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I have created a progress bar system that lerps the value over a duration to provide some life to the progress bars.

I've done this using a coroutine that gets called each time a value (such as life or exp) gets modified.

The problem with this is, if the coroutine gets called in rapid succession, i.e. before the previous instance of the coroutine is finished, the lerped values inside the progress bar get messed up. They get fixed at the next coroutine call, but it kind of bothers me, so if someone can provide some insight into this, or maybe a workaround or an alternative way of accomplishing this, I would very much appreciate it.

The code for the coroutine I'm using is this:

private IEnumerator FillLerp(int currExp, int expNeed)
{        
    float lerpDuration = 2f;
    float lerpSpeed = 3f;
    float i = 0f;
    float amountToFill = (float)currExp / expNeed;

    while (i < lerpDuration)
    {
        yield return null;
        _experienceBarFill.fillAmount = Mathf.Lerp(_experienceBarFill.fillAmount, amountToFill, Time.deltaTime * lerpSpeed);
        i += Time.deltaTime;
    }
}
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  • \$\begingroup\$ I use the DoTween asset. Among many other extension methods (for transform tweening and whatnot) it contains one for the fill amount of ui image. In general I try to minimize depending on assets but DoTween is awesome and makes things surprisingly simple. \$\endgroup\$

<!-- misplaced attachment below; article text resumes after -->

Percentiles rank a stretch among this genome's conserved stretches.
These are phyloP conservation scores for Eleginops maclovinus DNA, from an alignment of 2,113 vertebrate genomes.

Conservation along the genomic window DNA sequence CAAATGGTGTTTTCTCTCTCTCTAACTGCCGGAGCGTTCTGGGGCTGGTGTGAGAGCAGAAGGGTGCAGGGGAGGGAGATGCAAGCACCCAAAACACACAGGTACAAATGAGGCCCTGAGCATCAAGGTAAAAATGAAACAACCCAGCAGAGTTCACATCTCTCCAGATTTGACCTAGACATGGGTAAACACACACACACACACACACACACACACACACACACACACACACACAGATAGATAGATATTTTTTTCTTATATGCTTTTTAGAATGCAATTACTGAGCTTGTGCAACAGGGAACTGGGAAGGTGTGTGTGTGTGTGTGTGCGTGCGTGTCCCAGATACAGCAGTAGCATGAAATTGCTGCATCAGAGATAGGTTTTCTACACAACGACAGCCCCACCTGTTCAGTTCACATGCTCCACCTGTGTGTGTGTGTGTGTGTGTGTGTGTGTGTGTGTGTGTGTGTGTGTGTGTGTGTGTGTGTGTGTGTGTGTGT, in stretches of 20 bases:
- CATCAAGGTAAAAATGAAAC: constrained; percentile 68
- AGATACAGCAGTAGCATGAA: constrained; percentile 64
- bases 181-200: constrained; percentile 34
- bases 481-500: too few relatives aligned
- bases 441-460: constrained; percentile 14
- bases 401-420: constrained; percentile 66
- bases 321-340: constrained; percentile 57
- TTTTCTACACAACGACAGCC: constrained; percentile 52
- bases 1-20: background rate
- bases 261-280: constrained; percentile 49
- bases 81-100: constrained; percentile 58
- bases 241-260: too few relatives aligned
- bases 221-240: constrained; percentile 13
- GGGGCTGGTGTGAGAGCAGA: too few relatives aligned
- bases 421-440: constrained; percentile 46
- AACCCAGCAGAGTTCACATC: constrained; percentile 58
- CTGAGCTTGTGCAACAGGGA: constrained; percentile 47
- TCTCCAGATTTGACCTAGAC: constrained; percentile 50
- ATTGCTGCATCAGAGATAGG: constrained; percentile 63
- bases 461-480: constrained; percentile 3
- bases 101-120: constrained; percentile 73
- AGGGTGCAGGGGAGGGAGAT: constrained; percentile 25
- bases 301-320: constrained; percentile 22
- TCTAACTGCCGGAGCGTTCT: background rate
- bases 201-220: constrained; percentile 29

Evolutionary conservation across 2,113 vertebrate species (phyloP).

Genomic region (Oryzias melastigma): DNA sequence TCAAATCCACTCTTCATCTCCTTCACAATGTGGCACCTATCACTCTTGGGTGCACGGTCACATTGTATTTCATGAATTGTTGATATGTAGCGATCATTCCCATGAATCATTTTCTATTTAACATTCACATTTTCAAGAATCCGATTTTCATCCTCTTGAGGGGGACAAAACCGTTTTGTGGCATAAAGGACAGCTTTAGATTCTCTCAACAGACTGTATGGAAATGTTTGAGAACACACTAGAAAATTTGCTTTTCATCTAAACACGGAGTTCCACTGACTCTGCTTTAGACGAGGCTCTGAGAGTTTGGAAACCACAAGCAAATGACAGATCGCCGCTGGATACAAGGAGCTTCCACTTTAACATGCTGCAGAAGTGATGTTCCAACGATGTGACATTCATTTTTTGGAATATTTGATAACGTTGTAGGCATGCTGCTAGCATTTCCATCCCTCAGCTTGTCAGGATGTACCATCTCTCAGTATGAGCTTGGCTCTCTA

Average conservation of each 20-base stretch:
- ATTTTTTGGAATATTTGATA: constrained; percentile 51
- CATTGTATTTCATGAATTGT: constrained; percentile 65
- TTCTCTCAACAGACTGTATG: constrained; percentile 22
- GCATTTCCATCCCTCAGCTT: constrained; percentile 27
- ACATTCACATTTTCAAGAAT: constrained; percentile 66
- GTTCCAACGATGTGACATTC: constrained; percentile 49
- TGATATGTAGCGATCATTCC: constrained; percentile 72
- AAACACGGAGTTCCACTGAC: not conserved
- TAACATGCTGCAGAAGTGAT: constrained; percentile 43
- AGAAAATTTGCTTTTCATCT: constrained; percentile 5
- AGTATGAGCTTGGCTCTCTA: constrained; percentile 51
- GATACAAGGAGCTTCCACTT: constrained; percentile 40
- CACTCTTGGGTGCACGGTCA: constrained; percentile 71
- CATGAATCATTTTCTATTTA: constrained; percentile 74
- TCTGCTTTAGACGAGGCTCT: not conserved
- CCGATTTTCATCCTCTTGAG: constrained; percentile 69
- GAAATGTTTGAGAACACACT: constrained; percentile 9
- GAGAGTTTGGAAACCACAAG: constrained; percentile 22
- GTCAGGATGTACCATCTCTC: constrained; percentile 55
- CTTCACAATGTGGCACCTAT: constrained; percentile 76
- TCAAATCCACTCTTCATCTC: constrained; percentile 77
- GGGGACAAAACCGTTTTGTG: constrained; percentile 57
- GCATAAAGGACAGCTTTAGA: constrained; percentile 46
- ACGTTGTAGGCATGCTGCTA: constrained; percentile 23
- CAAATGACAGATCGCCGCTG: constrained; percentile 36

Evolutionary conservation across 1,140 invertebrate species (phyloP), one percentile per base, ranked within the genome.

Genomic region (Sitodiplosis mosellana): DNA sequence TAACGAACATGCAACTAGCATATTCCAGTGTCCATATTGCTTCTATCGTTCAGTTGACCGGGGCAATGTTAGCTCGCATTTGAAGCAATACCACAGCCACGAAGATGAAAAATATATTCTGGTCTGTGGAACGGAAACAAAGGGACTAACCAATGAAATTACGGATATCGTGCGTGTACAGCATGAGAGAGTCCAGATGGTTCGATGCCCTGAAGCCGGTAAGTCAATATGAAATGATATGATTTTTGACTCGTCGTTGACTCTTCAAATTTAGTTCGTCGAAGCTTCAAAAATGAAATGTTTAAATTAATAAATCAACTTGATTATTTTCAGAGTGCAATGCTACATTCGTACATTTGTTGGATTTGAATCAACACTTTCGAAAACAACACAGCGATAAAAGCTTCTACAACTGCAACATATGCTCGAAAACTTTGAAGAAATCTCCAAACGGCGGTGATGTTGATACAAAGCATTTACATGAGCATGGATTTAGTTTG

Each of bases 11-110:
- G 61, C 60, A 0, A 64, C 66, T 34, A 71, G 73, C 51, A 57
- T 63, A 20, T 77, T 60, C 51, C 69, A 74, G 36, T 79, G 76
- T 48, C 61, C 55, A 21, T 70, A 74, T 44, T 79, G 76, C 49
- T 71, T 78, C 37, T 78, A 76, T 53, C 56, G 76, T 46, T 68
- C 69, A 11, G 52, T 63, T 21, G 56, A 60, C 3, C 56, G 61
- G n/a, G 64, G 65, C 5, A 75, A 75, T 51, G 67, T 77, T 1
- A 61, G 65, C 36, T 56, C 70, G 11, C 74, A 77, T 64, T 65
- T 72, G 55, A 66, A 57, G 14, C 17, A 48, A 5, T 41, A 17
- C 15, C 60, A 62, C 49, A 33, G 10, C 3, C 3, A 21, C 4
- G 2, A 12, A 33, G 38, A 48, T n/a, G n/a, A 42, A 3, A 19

– Nikaas
    Nov 6 '20 at 8:00
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I often like to tackle this with the following pattern, where I store the coroutine instance while it's in progress, and stop it if I need a new one.

Coroutine _fillAnimation;

void AnimateFill(float targetFill, float duration) {
    if(_fillAnimation != null)
        StopCoroutine(_fillAnimation);

    _fillAnimation = StartCoroutine(AnimateFillCoroutine(targetFill, duration);
}

IEnumerator AnimateFillCoroutine(float targetFill, float durationForCompleteFill)
{       
    float startFill = _experienceBarFill.fillAmount;

    // We'll scale our lerp speed so the total duration of the animation is
    // proportionate to how much the value has changed.
    float speed = 1.0f / (durationForCompleteFill * Mathf.Abs(targetFill - startFill));
     
    for(float t = 0; t < 1f; t += speed * Time.deltaTime) {
        // I've replaced your exponential ease-out Lerp with a quadratic version that
        // completes in a finite number of steps, and is easier to correct for deltaTime.
        // (The exponential one never quite reaches its target)
        float progress = 1f - t;
        progress = 1f - progress * progress;
        _experienceBarFill.fillAmount = Mathf.Lerp(startFill, targetFill, progress);
        yield return null;
    }

    // Account for any loose change to ensure we end exactly where we want.
    _experienceBarFill.fillAmount = targetFill;
    // Clear the coroutine so we know we don't need to interrupt it next time.
    _fillAnimation = null;
}